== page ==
Monday, May 7, 2007

Are you a "technology omnivore"?

The Pew Research Center recently released results of study on people's attitudes towards technology (Internet, cell phones, Web 2.0, etc.).

In addition to finding that there is a range between people who embrace and use technology for communication ("elite users") and those who don't use and/or avoid it (and also "middle of the roaders" in between), the study found that even within the "elite users" group were subdivisions, including people who use the technology as a productivity device or because they otherwise have to, but not because they are just embracing technology for technology's sake.

To see the full breakdown of types, go to the Pew Research page on
A Typology of Information and Communication Technology Users . There are links from here to the full report and to a "Technology Typology" quiz that allows you to see how you would place in this system.

The subtle breakdown of "technology types", particularly those who might use the Internet, Web 2.0 and cell phones a lot, but just not be enjoying it, should be another reminder that there can never be a "one size fits all" approach to use of technology in the classroom, or in general.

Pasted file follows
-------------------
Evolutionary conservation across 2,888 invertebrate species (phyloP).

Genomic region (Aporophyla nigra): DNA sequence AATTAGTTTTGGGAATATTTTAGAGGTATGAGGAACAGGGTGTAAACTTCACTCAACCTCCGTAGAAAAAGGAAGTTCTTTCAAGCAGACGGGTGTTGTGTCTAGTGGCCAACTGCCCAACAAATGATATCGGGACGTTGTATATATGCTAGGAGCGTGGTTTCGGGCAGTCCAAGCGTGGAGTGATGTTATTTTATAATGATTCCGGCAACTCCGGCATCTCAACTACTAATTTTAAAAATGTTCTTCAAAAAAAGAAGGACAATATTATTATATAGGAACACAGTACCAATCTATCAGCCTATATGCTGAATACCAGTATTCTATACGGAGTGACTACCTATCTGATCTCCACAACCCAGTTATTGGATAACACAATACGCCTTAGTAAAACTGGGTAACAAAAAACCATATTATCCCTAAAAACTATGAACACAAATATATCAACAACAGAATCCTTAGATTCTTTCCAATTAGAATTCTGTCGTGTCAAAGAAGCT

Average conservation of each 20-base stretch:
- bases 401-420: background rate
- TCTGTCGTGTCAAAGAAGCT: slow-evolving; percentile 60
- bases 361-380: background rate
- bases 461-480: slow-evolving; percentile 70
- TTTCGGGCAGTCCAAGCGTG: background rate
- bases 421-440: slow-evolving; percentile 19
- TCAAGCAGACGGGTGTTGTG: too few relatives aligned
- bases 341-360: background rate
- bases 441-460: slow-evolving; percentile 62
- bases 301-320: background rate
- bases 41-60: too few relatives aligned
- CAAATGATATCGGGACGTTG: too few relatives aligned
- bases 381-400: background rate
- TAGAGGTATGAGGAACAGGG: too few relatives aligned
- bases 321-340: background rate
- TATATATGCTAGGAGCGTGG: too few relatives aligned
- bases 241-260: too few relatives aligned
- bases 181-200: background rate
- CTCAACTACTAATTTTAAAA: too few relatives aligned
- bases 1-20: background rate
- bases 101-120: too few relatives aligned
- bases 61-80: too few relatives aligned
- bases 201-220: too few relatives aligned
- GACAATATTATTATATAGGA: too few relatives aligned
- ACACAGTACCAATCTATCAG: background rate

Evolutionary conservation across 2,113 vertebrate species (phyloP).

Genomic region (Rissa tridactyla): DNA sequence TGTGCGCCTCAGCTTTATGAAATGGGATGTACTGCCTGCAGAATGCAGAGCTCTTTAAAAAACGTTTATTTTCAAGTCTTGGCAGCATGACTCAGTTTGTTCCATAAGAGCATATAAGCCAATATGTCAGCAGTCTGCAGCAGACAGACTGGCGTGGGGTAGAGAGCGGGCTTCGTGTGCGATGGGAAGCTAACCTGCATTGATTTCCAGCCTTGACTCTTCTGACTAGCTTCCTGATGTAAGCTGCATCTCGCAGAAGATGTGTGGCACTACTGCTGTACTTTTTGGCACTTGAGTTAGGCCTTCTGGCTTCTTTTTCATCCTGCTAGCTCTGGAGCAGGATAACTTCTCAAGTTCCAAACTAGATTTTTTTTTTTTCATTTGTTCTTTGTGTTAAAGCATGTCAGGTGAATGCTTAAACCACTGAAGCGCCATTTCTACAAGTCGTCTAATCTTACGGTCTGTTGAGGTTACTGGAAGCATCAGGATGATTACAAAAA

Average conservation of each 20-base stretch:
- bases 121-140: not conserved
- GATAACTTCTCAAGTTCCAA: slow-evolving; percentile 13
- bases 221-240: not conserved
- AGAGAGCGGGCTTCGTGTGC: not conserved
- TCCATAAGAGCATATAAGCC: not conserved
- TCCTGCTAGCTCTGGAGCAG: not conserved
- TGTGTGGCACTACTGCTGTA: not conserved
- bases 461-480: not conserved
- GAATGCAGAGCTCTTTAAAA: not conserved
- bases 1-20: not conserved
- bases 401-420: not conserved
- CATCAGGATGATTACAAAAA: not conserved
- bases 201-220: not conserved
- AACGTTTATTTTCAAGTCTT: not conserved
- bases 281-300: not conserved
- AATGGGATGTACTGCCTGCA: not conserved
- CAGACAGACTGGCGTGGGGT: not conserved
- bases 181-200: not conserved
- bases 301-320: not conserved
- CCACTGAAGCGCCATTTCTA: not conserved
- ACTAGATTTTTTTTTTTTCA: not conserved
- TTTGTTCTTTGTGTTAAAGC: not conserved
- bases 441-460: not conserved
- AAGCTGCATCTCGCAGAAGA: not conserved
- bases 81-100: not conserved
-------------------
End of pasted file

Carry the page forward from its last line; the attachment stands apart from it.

It is also a good reminder that when the "latest and greatest" technology comes out, it will not necessarily be the solve-all panacea for whatever particular processes it is designed to address. Per my earlier post on why technology is not always the key to learning, humans (or at least the ones in my culture with whom I am most familiar) love to have an "either-or" approach to new things. "New" for whatever reason tends to be equated with "better" ("new and improved way to do XYZ!"), but, to borrow an analogy one of my colleagues uses in teaching, saying that the only way to build a house is with the "new and improved" hammer would be leaving out a lot of vital tools in this process.

OK, I'm off my soapbox now, at least for the moment. Isn't that what blogs are for, to be soapboxes?

Thursday, May 3, 2007

Cool tool: Carmun

Cool tool I just heard about on the ILI (ALA Instruction Section) listserv is something called Carmun, which appears to be a tool that enables one to create bibliographies in short order (they claim "half the time") and organize bookmarks and online citations, including being able to make notations on them. I'll be interested to see how this stacks up to EndNote and RefWorks.

5-minute usability testing

I recently came across an article on 5-minute usability testing that also had a number of interesting links to other usability articles of interest. The idea behind the "5-minute usability test" (as I understood it) is to gather initial impressions that users have of your site - essentially a "gut reaction".

While not formal usability testing (and the authors of the article are the first to admit this), this kind of testing can provide valuable feedback in terms of the emotional connection your site may, or may not, be making with users. Since Web sites are essentially pieces of any organization's marketing, and lots about marketing (I am learning!) involves the emotional connection between the user and your "brand", this simple testing technique should perhaps be kept as one of the regularly used tools in the usability testing toolbox.

Wednesday, May 2, 2007

Teaching, communication and technology